The opinion of the court was delivered by: Hon. John E. Jones III
THE BACKGROUND OF THIS ORDER IS AS FOLLOWS:
This matter is before the Court on the Report and Recommendation ("R&R") of Magistrate Judge Malachy E. Mannion (Doc. 33), filed on August 19, 2011, which recommends that we grant the Motion to Dismiss (Doc. 21) of Defendants J. Kaminski, F. Passaniti, and Warden Martinez. Plaintiff filed objections to the R&R (Doc. 34) on August 31, 2011. Defendants filed a response to the objections (Doc. 35) on September 14, 2011 and on September 27, 2011, Plaintiff filed a reply. (Doc. 37). Accordingly, this matter is ripe for disposition. For the reasons set forth below, the Court will adopt in part and reject in part the Magistrate Judge's R&R, deny the Motion to Dismiss (Doc. 21) and remand this matter to Magistrate Judge Mannion for further pre-trial management.
I. PROCEDURAL/FACTUAL BACKGROUND
Pro se Plaintiff David James Ward ("Plaintiff" or "Ward"), formerly an
inmate at the United States Penitentiary at Allenwood*fn1
filed the instant civil rights action on June 18, 2010
pursuant to Bivens v. Six Unknown Federal Narcotics Agents, 403 U.S.
388 (1971). Ward claims that, on March 21, 2010, he signed an Inmate
Financial Responsibility Program ("IFRP") contract in order to work in
the Unicor Factory. Plaintiff alleges that he received a copy of the
signed contract the next day, and upon reviewing the same, he realized
that there were additional terms below his signature line. He claims
that these additional terms sought to deduct money from his prison
account for fine payments in an amount exceeding the total amount
permitted to be deducted from Unicor employees under the Bureau of
Prisons ("BOP") Program Statement. Plaintiff alleges that he then
terminated the contract and requested a new contract be drafted that
complied with the BOP's Program Statement regarding the permissible
amount to be deducted from his prison account.
Plaintiff claims that Defendant Kaminski, his case manager, refused to provide him with a new IFRP contract, fired him from his Unicor job, and placed Plaintiff in "refusal" status. Ward claims that Unit Manager Passaniti and Warden Martinez refused to take any corrective action.
As noted above, Plaintiff commenced this action on June 18, 2010 against Defendants Kaminski, Passaniti and Martinez, seeking to be reinstated to his Unicor job. Ward also seeks to be compensated for loss wages and that his name be taken out of "refusal" status.
When objections are filed to the report of a magistrate judge, the district court makes a de novo determination of those portions of the report or specified proposed findings or recommendations to which objections are made. 28 U.S.C. § 636(b)(1); United States v. Raddatz, 447 U.S. 667, 674-75 (1980). The court may accept, reject, or modify, in whole or in part, the magistrate judge's findings or recommendations. Id. Although the standard of review is de novo, 28 U.S.C. § 636(b)(1) permits whatever reliance the district court, in the exercise of sound discretion, chooses to place on a magistrate judge's proposed findings and recommendations. Raddatz, 447 U.S. at 674-75; see also Mathews v. Weber, 423 U.S. 261, 275 (1976); Goney v. Clark, 749 F.2d 5, 7 (3d Cir. 1984). Anderson, 477 U.S. at 247-48.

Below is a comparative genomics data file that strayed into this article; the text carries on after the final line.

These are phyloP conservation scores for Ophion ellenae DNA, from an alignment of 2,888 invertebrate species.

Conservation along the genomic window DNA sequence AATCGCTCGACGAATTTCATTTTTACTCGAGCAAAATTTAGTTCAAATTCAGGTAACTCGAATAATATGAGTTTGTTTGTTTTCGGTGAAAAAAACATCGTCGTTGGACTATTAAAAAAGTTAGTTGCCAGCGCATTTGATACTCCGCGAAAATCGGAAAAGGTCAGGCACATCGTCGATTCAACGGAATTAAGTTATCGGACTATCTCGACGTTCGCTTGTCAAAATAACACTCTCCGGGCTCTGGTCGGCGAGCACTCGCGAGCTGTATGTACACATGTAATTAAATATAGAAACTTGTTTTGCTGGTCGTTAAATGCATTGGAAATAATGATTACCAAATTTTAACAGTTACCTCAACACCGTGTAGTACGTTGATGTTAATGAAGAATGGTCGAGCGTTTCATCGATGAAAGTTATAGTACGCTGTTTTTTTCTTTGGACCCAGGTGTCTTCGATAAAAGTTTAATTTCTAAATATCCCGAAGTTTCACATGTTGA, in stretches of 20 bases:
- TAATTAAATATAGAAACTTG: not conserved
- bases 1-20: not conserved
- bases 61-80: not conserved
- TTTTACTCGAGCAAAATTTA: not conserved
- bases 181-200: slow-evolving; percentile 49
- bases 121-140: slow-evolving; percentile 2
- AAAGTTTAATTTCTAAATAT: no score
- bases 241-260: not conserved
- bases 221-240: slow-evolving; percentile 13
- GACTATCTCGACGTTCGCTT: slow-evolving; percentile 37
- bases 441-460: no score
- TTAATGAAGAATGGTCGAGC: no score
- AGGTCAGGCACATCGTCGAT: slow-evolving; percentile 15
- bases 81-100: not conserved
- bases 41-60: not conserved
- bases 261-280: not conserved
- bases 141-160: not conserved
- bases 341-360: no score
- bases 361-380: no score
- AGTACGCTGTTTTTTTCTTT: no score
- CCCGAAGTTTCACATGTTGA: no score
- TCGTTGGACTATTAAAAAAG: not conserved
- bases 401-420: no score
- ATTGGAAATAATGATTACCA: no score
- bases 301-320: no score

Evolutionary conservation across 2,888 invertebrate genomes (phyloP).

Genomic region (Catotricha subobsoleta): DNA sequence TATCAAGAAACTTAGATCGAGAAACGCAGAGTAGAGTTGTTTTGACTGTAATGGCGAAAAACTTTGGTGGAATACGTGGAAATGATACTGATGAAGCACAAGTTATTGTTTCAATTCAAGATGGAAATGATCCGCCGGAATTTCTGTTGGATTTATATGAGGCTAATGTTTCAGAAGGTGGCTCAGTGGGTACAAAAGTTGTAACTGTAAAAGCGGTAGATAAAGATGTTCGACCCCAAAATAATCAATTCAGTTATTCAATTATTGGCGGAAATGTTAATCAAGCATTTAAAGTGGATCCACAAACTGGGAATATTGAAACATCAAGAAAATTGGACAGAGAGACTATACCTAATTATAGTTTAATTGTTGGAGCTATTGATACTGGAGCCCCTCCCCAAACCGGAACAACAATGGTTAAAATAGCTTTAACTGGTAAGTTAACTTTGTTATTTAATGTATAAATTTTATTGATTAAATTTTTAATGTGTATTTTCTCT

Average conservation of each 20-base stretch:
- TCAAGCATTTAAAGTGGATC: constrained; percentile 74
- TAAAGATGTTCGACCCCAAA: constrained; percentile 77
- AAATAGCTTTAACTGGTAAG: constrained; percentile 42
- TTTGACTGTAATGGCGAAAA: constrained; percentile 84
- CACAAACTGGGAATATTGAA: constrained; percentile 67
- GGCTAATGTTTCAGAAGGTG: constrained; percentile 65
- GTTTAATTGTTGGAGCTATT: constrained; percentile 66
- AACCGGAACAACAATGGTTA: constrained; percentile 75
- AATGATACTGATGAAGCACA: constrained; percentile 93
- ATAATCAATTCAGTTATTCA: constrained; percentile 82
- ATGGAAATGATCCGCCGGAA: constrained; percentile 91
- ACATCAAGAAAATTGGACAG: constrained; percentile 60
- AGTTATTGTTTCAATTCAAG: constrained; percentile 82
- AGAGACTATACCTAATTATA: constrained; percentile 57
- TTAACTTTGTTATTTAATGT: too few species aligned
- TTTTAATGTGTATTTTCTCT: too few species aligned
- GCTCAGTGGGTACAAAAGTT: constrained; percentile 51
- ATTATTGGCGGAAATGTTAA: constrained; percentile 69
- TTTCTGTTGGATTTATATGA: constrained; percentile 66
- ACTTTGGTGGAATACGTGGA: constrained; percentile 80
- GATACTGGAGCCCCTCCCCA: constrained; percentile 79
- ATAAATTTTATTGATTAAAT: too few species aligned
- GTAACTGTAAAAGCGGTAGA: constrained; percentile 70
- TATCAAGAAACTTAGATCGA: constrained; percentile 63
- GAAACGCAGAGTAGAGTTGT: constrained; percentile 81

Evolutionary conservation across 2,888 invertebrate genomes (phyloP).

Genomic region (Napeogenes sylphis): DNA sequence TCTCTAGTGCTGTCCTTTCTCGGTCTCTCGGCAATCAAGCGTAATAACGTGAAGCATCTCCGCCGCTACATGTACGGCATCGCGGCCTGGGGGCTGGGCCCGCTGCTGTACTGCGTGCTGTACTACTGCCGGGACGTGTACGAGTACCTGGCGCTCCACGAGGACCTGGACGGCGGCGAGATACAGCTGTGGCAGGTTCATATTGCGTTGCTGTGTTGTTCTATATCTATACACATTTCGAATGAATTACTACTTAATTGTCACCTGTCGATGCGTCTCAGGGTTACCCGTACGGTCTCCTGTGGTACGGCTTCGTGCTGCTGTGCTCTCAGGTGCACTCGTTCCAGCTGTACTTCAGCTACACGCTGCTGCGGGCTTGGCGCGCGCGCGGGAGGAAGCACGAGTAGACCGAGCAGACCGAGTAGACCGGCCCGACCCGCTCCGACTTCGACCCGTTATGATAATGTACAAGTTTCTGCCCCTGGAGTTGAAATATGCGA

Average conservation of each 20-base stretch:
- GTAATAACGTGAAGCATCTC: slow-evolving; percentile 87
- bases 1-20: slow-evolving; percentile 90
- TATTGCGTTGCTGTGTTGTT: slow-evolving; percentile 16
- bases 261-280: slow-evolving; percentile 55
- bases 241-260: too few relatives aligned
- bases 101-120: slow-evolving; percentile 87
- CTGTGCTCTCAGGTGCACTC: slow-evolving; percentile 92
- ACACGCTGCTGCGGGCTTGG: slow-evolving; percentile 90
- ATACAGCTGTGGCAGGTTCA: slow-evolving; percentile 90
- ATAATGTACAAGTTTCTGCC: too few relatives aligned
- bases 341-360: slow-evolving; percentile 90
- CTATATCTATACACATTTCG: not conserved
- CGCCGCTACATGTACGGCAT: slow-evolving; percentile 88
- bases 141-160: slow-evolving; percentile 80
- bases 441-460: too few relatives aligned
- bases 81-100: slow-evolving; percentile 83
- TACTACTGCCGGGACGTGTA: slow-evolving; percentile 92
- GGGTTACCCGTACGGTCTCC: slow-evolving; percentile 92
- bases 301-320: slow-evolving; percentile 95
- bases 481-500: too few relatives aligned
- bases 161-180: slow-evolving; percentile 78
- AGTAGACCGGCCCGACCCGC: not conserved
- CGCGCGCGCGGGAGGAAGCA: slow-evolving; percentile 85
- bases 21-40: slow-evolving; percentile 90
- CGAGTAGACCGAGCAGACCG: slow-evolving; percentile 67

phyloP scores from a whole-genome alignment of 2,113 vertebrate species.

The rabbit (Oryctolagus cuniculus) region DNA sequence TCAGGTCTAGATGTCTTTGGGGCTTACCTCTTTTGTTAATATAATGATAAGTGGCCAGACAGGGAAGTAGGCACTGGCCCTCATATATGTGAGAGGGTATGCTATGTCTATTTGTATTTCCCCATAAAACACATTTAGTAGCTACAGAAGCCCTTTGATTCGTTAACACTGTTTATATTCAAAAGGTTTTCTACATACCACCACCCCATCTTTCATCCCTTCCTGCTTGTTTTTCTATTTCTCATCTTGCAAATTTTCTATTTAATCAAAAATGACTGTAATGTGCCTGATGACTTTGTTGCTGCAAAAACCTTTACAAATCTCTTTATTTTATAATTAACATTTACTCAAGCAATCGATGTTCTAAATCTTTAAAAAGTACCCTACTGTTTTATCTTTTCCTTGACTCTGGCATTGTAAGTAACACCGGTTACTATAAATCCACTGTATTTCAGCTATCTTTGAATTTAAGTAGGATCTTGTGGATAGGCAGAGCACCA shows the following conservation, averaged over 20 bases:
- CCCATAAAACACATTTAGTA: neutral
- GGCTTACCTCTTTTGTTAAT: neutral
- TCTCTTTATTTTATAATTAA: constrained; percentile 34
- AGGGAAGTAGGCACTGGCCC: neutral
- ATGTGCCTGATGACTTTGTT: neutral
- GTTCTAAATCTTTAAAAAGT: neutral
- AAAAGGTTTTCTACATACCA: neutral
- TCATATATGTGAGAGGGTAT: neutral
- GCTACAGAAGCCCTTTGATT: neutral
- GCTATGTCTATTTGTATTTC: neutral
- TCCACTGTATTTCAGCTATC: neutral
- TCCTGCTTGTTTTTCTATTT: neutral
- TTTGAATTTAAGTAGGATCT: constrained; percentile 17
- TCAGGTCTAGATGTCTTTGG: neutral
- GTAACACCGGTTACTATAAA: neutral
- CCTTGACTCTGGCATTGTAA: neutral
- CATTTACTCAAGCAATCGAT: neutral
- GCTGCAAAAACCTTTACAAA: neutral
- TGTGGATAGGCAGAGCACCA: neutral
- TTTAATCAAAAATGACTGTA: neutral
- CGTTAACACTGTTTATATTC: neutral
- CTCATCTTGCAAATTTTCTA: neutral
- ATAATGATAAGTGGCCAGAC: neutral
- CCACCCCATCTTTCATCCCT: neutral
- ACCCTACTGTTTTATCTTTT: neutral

Magistrate Judge Mannion recommends that the Defendants' Motion to Dismiss be denied in part and granted in part. Specifically, Magistrate Judge Mannion rejects the Defendants' argument that this Bivens action must be dismissed because Plaintiff can only assert this type of claim via a petition for writ of habeas corpus pursuant to 28 U.S.C. § 2241. We agree with the Magistrate Judge that the holding of McGee v. Martinez, 627 F. 3d 933 (3d Cir. 2010) does not require claims of the type Ward asserts to be brought in a § 2241 petition, but only holds that these claims may be brought in such a petition. Thus, we shall adopt the Magistrate Judge's recommendation to deny this portion of the Defendants' Motion.
However, we disagree with the Magistrate Judge's recommendation that this action be dismissed because Plaintiff is merely asserting a breach of contract action, which is not cognizable in a Bivens suit. As Plaintiff has noted, although somewhat inarticulately, within his submissions on the Motion to Dismiss and within his objections, he is asserting a denial of equal protection and due process with respect to the terms set forth in his IFRP contract. In particular, Plaintiff asserts that he was given a contract that violated the BOP's Program Statement and when he requested a contract that complied with the BOP's Program Statement, he was denied such a contract, fired from his job at Unicor and placed in "refusal" status. Thus, we find that Plaintiff is not just claiming a breach of contract, he is actually claiming constitutional ...